Vigilante is way too episodic for its own good; once Forster goes to prison, the movie splits into two movies, one about Forster, the other about Williamson. The two movies intersect when the new Vigilante Squad plus One busts into an apartment so Forster can personally plug the gang leader. After that, Forster splits from the Squad, which leaves Williamson’s movie unfinished. Forster’s movie does come to a literally explosive end, but I am still left wondering about some plot threads left over from Williamson’s flick.
There’s no denying that the movie is well cast and well made; some of the photography, in fact, is damn well gorgeous – it’s not every day you see an exploitation flick shot in Panavision. I’m always down with watching Forster, and this is one of the best things I’ve seen Williamson do; he still gets to be quite the badass, but he’s a conflicted badass. You can see he doesn’t really like what he’s doing, but he finds it necessary, and soldiers on.
Can’t really recommend it, unless you’re a Forster, Hammer, or Italian Revenge fan. In that case, go for it.
I watched Vigilante on Netflix Streaming, and as a side project to that, remembered that there were various websites that laid out when movies were expiring on that service. Found to my shock (or something like it) that two Luis Bunuel movies were going offline on April 1, and as they were a part of my goal to get better educated about film, they got pushed waaaaay up the queue. First up: The Discreet Charm of the Bourgeoisie.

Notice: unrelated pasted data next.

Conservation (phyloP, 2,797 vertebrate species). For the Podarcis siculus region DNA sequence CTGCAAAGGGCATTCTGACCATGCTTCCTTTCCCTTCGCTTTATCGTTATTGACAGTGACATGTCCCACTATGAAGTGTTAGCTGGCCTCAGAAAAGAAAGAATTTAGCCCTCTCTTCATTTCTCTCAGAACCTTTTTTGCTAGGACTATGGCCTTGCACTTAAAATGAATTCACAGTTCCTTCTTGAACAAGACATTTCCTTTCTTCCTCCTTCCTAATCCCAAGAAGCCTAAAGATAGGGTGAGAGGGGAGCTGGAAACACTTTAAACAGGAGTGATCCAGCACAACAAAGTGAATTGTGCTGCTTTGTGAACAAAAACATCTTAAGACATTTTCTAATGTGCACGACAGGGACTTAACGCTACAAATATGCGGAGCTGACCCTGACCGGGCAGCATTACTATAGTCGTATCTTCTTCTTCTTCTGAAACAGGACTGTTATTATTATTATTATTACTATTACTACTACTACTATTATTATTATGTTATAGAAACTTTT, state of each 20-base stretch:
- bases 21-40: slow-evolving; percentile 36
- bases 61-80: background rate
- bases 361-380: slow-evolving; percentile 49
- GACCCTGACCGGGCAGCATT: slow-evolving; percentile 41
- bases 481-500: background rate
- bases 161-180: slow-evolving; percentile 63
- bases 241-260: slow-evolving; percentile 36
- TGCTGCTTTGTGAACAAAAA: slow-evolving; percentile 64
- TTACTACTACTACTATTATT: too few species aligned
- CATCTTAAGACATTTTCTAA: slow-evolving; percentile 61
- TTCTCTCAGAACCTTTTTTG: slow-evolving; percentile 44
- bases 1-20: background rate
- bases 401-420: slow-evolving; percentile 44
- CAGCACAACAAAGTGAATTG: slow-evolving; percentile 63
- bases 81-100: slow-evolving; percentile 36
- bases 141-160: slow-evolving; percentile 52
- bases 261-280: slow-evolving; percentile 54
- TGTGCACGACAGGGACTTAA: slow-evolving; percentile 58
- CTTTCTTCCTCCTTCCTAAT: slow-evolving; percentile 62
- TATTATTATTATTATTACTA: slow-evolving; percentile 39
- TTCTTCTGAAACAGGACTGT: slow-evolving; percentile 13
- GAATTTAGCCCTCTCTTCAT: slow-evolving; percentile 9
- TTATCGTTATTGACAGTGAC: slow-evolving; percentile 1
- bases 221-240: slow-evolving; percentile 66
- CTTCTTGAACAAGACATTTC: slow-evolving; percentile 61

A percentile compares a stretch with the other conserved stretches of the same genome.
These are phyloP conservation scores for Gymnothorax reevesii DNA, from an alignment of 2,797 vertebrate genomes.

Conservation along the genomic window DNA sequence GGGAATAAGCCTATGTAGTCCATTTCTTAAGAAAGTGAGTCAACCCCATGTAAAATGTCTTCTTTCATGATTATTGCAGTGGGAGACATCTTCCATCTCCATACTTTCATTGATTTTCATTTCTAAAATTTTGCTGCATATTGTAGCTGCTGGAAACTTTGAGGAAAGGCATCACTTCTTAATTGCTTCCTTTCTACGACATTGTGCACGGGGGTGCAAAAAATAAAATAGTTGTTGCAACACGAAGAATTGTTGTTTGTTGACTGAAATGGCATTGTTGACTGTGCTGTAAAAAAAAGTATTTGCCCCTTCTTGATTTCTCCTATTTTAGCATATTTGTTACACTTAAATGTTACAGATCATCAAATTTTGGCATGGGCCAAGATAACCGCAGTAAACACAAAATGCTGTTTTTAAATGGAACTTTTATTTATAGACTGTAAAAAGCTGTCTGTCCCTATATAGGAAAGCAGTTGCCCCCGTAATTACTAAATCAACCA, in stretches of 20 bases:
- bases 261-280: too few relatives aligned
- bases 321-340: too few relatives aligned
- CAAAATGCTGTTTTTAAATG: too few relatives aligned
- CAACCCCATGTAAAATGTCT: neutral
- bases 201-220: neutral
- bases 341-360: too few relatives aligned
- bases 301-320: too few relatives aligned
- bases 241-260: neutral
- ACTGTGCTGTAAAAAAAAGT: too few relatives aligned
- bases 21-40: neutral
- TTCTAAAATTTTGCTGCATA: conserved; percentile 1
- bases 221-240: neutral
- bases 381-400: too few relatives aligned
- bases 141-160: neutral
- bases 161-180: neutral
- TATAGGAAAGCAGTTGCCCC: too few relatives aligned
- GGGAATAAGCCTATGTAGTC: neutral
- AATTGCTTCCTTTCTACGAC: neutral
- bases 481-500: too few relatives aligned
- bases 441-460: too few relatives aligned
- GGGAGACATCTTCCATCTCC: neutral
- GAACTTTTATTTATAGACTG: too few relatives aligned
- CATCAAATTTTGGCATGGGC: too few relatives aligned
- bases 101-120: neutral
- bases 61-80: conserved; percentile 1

This was my first full-length Bunuel; I had seen Un Chien Andelou years before, his short in collaboration with Salvador Dali, but none of his long-form stuff, so I wasn’t quite sure of what I was getting into. Bunuel is best known as a surrealist, but Charm is, I think, more appropriately absurdist rather than surrealist. I am down with the absurd, as the kids say, I get it, and, as such, I really enjoyed it.
A marvelous cast is led by Fernando Ray, who plays an Ambassador from the fictional Latin American country of Miranda, who is smuggling cocaine in his diplomatic pouch. He and his two French friends (and their spouses and one sister) will keep trying to sit down to a meal, but never quite get to it due to a series of increasingly bizarre and chaotic events.
And that is about the most concise and sensate synopsis I can manage. Going into too much detail would take longer than watching the movie and serve no real purpose; I’m kind of a lunkhead when it comes to these things, and have to have any symbolism that prances by explained to me. I’ll try to just point out some of my favorite bits: